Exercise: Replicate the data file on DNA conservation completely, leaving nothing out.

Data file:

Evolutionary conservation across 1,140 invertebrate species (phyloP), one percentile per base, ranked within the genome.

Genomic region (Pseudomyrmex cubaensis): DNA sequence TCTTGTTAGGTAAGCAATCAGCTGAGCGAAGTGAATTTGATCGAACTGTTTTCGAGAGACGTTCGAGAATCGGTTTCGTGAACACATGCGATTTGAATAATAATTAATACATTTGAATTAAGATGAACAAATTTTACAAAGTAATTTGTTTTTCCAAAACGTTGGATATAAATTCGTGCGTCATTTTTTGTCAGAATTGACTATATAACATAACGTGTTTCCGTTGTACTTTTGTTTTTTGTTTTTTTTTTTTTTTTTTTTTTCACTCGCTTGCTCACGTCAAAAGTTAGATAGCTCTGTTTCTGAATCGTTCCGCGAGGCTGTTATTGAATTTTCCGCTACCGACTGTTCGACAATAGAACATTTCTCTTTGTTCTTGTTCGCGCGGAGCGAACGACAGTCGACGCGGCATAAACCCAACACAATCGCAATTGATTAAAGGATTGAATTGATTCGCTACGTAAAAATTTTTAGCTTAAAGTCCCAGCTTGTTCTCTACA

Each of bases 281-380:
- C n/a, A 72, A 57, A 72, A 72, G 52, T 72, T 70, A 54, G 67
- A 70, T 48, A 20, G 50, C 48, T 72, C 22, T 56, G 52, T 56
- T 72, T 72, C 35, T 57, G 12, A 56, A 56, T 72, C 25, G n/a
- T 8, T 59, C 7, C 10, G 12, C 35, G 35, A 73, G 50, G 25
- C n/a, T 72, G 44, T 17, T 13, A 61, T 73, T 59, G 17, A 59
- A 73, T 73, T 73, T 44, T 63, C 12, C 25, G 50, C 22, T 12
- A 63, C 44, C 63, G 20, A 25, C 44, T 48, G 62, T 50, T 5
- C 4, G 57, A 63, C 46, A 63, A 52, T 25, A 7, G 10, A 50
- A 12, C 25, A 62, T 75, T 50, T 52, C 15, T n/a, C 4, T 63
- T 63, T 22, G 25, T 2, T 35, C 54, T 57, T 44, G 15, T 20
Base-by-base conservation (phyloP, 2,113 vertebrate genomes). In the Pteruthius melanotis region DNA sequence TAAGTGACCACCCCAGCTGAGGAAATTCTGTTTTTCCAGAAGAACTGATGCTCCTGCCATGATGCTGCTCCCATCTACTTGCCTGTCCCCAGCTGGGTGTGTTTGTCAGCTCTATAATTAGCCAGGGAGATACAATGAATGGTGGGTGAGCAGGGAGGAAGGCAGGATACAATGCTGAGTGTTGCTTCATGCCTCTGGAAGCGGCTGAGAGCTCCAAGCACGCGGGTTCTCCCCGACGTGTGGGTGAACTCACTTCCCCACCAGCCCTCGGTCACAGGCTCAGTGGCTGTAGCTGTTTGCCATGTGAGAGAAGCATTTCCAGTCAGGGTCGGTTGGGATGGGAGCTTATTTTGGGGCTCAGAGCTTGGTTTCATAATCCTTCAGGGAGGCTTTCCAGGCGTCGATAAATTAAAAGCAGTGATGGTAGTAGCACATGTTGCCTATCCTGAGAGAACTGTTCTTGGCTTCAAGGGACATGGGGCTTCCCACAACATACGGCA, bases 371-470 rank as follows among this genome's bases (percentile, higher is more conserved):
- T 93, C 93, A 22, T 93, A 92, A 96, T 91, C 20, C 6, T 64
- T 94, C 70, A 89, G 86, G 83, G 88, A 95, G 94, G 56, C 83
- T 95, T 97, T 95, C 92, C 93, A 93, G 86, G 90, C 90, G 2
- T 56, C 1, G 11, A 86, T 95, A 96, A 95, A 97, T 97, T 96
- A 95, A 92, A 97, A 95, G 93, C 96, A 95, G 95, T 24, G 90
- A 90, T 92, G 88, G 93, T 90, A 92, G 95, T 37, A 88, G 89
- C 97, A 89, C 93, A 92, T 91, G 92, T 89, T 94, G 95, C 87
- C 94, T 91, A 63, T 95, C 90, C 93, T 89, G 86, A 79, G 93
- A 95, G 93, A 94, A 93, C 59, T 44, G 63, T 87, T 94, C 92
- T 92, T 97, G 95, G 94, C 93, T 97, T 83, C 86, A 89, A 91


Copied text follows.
Evolutionary conservation across 1,140 invertebrate species (phyloP), one percentile per base, ranked within the genome.

Genomic region (Pseudomyrmex cubaensis): DNA sequence TCTTGTTAGGTAAGCAATCAGCTGAGCGAAGTGAATTTGATCGAACTGTTTTCGAGAGACGTTCGAGAATCGGTTTCGTGAACACATGCGATTTGAATAATAATTAATACATTTGAATTAAGATGAACAAATTTTACAAAGTAATTTGTTTTTCCAAAACGTTGGATATAAATTCGTGCGTCATTTTTTGTCAGAATTGACTATATAACATAACGTGTTTCCGTTGTACTTTTGTTTTTTGTTTTTTTTTTTTTTTTTTTTTTCACTCGCTTGCTCACGTCAAAAGTTAGATAGCTCTGTTTCTGAATCGTTCCGCGAGGCTGTTATTGAATTTTCCGCTACCGACTGTTCGACAATAGAACATTTCTCTTTGTTCTTGTTCGCGCGGAGCGAACGACAGTCGACGCGGCATAAACCCAACACAATCGCAATTGATTAAAGGATTGAATTGATTCGCTACGTAAAAATTTTTAGCTTAAAGTCCCAGCTTGTTCTCTACA

Each of bases 281-380:
- C n/a, A 72, A 57, A 72, A 72, G 52, T 72, T 70, A 54, G 67
- A 70, T 48, A 20, G 50, C 48, T 72, C 22, T 56, G 52, T 56
- T 72, T 72, C 35, T 57, G 12, A 56, A 56, T 72, C 25, G n/a
- T 8, T 59, C 7, C 10, G 12, C 35, G 35, A 73, G 50, G 25
- C n/a, T 72, G 44, T 17, T 13, A 61, T 73, T 59, G 17, A 59
- A 73, T 73, T 73, T 44, T 63, C 12, C 25, G 50, C 22, T 12
- A 63, C 44, C 63, G 20, A 25, C 44, T 48, G 62, T 50, T 5
- C 4, G 57, A 63, C 46, A 63, A 52, T 25, A 7, G 10, A 50
- A 12, C 25, A 62, T 75, T 50, T 52, C 15, T n/a, C 4, T 63
- T 63, T 22, G 25, T 2, T 35, C 54, T 57, T 44, G 15, T 20
Base-by-base conservation (phyloP, 2,113 vertebrate genomes). In the Pteruthius melanotis region DNA sequence TAAGTGACCACCCCAGCTGAGGAAATTCTGTTTTTCCAGAAGAACTGATGCTCCTGCCATGATGCTGCTCCCATCTACTTGCCTGTCCCCAGCTGGGTGTGTTTGTCAGCTCTATAATTAGCCAGGGAGATACAATGAATGGTGGGTGAGCAGGGAGGAAGGCAGGATACAATGCTGAGTGTTGCTTCATGCCTCTGGAAGCGGCTGAGAGCTCCAAGCACGCGGGTTCTCCCCGACGTGTGGGTGAACTCACTTCCCCACCAGCCCTCGGTCACAGGCTCAGTGGCTGTAGCTGTTTGCCATGTGAGAGAAGCATTTCCAGTCAGGGTCGGTTGGGATGGGAGCTTATTTTGGGGCTCAGAGCTTGGTTTCATAATCCTTCAGGGAGGCTTTCCAGGCGTCGATAAATTAAAAGCAGTGATGGTAGTAGCACATGTTGCCTATCCTGAGAGAACTGTTCTTGGCTTCAAGGGACATGGGGCTTCCCACAACATACGGCA, bases 371-470 rank as follows among this genome's bases (percentile, higher is more conserved):
- T 93, C 93, A 22, T 93, A 92, A 96, T 91, C 20, C 6, T 64
- T 94, C 70, A 89, G 86, G 83, G 88, A 95, G 94, G 56, C 83
- T 95, T 97, T 95, C 92, C 93, A 93, G 86, G 90, C 90, G 2
- T 56, C 1, G 11, A 86, T 95, A 96, A 95, A 97, T 97, T 96
- A 95, A 92, A 97, A 95, G 93, C 96, A 95, G 95, T 24, G 90
- A 90, T 92, G 88, G 93, T 90, A 92, G 95, T 37, A 88, G 89
- C 97, A 89, C 93, A 92, T 91, G 92, T 89, T 94, G 95, C 87
- C 94, T 91, A 63, T 95, C 90, C 93, T 89, G 86, A 79, G 93
- A 95, G 93, A 94, A 93, C 59, T 44, G 63, T 87, T 94, C 92
- T 92, T 97, G 95, G 94, C 93, T 97, T 83, C 86, A 89, A 91